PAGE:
MinervaBMJ 2012; 345 doi: http://dx.doi.org/10.1136/bmj.e4459 (Published 04 July 2012) Cite this as: BMJ 2012;345:e4459
A pilot was diagnosed with bilateral symptomatic pheochromocytomas, for which the optimal treatment is bilateral total adrenalectomy. He refused surgery because he would lose his job; aviation rules stipulate that pilots cannot fly if they have no adrenal glands—although ironically they can command a plane if they have bilateral phaeochromocytomas. After much discussion, he underwent bilateral subtotal adrenalectomy, needed no medication, and continued to fly safely until retirement (Surgery 2012;151:898, doi:10.1016/j.surg.2012.01.001).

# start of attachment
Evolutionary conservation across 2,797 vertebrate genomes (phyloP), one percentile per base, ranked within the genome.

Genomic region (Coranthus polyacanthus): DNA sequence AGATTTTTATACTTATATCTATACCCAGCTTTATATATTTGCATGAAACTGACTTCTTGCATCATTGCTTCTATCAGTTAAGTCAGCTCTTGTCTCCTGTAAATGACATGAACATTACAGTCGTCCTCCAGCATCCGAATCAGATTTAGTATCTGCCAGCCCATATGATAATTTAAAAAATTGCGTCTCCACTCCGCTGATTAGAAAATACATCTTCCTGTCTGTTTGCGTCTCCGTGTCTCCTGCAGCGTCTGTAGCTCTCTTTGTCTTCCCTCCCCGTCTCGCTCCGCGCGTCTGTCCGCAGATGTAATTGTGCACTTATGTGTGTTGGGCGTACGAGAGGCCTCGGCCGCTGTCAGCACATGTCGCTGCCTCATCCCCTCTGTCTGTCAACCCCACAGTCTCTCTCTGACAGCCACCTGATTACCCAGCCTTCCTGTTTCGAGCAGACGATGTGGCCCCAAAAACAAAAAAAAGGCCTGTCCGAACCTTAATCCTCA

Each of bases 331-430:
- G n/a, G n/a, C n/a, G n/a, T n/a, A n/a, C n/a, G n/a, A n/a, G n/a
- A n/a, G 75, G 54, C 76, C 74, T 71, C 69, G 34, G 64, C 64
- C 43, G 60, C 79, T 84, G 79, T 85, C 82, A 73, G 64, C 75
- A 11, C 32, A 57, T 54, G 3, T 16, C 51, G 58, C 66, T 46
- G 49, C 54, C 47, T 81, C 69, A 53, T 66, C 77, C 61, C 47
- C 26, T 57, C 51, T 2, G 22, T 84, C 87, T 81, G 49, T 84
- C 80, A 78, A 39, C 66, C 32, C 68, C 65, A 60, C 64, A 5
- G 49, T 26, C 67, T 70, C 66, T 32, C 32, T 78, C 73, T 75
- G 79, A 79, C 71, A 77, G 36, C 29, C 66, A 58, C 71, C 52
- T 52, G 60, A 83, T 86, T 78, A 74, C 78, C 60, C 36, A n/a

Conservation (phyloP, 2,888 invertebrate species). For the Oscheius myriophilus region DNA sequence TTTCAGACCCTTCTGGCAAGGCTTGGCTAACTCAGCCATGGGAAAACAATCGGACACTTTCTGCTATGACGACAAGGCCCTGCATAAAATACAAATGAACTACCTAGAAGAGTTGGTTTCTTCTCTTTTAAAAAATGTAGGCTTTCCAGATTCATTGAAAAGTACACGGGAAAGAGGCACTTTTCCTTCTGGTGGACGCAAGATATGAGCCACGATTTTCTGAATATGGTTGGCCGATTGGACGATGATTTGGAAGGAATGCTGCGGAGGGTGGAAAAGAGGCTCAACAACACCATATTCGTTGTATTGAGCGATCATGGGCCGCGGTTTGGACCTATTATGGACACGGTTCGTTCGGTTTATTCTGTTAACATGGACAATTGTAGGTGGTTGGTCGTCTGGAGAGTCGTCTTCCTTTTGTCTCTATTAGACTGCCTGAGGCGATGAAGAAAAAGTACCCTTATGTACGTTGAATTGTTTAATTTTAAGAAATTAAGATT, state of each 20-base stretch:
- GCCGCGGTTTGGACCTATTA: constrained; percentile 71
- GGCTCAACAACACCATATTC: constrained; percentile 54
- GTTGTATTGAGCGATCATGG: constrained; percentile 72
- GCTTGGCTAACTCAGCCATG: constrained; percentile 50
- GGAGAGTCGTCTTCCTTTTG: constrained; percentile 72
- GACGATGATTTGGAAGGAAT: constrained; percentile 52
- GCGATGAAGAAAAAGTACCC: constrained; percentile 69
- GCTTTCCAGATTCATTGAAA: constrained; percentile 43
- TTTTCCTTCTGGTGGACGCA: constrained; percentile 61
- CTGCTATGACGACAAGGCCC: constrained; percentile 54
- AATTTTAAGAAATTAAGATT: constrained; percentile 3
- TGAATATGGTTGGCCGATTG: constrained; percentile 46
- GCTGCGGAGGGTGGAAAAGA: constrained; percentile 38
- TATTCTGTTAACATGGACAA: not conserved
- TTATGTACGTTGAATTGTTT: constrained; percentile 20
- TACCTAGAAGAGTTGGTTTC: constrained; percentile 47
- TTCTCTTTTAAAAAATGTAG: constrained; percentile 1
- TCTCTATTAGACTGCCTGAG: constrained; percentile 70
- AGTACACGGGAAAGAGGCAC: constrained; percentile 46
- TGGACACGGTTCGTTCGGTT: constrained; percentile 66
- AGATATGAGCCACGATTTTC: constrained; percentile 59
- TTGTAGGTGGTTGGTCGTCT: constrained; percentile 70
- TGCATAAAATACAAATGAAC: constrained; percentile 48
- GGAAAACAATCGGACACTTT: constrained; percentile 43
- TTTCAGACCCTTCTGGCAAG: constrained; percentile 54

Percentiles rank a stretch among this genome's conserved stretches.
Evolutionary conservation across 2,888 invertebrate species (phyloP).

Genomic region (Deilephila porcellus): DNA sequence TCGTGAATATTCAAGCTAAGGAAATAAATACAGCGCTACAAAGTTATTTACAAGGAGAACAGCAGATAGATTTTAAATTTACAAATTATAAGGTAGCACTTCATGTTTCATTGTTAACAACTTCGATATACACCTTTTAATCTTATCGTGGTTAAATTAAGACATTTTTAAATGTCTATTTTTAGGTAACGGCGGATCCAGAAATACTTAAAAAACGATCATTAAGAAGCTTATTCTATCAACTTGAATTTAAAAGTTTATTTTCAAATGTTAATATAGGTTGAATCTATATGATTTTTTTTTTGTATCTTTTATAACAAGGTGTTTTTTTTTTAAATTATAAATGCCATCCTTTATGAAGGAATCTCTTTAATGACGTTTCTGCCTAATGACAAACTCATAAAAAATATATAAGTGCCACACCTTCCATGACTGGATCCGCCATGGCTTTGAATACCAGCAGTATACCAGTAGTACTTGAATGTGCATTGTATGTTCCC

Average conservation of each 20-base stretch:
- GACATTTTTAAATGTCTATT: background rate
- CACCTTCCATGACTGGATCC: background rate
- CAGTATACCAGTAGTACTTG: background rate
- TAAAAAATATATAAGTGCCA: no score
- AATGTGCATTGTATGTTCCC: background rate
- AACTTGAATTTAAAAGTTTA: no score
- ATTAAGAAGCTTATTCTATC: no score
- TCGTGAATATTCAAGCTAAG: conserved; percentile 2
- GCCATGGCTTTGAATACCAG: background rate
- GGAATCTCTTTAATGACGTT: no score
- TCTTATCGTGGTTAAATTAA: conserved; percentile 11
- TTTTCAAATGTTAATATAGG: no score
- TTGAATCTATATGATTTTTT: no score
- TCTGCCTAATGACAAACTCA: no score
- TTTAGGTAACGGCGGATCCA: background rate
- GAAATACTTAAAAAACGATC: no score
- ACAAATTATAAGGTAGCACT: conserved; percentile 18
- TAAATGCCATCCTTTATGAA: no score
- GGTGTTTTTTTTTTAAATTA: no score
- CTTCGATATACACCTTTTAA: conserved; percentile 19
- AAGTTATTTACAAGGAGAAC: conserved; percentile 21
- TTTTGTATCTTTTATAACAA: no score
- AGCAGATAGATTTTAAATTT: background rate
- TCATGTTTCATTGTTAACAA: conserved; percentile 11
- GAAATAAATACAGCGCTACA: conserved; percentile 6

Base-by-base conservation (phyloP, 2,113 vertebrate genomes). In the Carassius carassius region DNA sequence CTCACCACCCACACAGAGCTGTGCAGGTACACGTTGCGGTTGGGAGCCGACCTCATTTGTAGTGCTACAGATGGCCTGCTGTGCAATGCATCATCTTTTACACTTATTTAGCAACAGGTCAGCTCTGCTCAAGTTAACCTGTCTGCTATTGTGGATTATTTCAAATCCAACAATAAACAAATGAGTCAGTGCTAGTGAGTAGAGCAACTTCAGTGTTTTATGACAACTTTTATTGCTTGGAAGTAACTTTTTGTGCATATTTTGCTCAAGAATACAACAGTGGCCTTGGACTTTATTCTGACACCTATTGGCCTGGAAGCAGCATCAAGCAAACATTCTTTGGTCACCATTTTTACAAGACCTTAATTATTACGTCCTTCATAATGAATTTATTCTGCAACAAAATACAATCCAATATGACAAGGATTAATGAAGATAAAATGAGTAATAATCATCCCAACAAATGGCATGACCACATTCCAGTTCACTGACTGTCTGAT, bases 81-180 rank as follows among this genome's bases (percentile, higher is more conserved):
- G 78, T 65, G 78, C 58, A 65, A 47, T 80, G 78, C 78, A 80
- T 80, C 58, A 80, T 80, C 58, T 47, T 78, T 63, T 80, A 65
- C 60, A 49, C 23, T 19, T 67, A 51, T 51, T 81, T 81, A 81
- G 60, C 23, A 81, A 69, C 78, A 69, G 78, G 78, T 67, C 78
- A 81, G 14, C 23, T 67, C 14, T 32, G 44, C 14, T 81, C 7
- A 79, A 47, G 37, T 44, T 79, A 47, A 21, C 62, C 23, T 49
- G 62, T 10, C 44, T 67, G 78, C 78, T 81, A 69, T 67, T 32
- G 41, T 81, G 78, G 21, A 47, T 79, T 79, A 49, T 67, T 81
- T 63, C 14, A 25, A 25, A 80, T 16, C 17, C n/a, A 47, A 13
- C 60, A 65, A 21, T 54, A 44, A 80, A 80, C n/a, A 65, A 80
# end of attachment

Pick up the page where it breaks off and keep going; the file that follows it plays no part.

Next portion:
In a population based study of nearly 1400 patients with first ever strokes between 2002 and 2010 in a multiethnic south London population, researchers analysed the proportion of patients who presented to hospital within three hours of having a stroke in the period immediately before and after the 2009 FAST stroke awareness campaign (“Face, Arms, Speech and Time”). In the ischaemic stroke group, 11% received thrombolysis in 2002-10, with no differences observed between the periods before and after …
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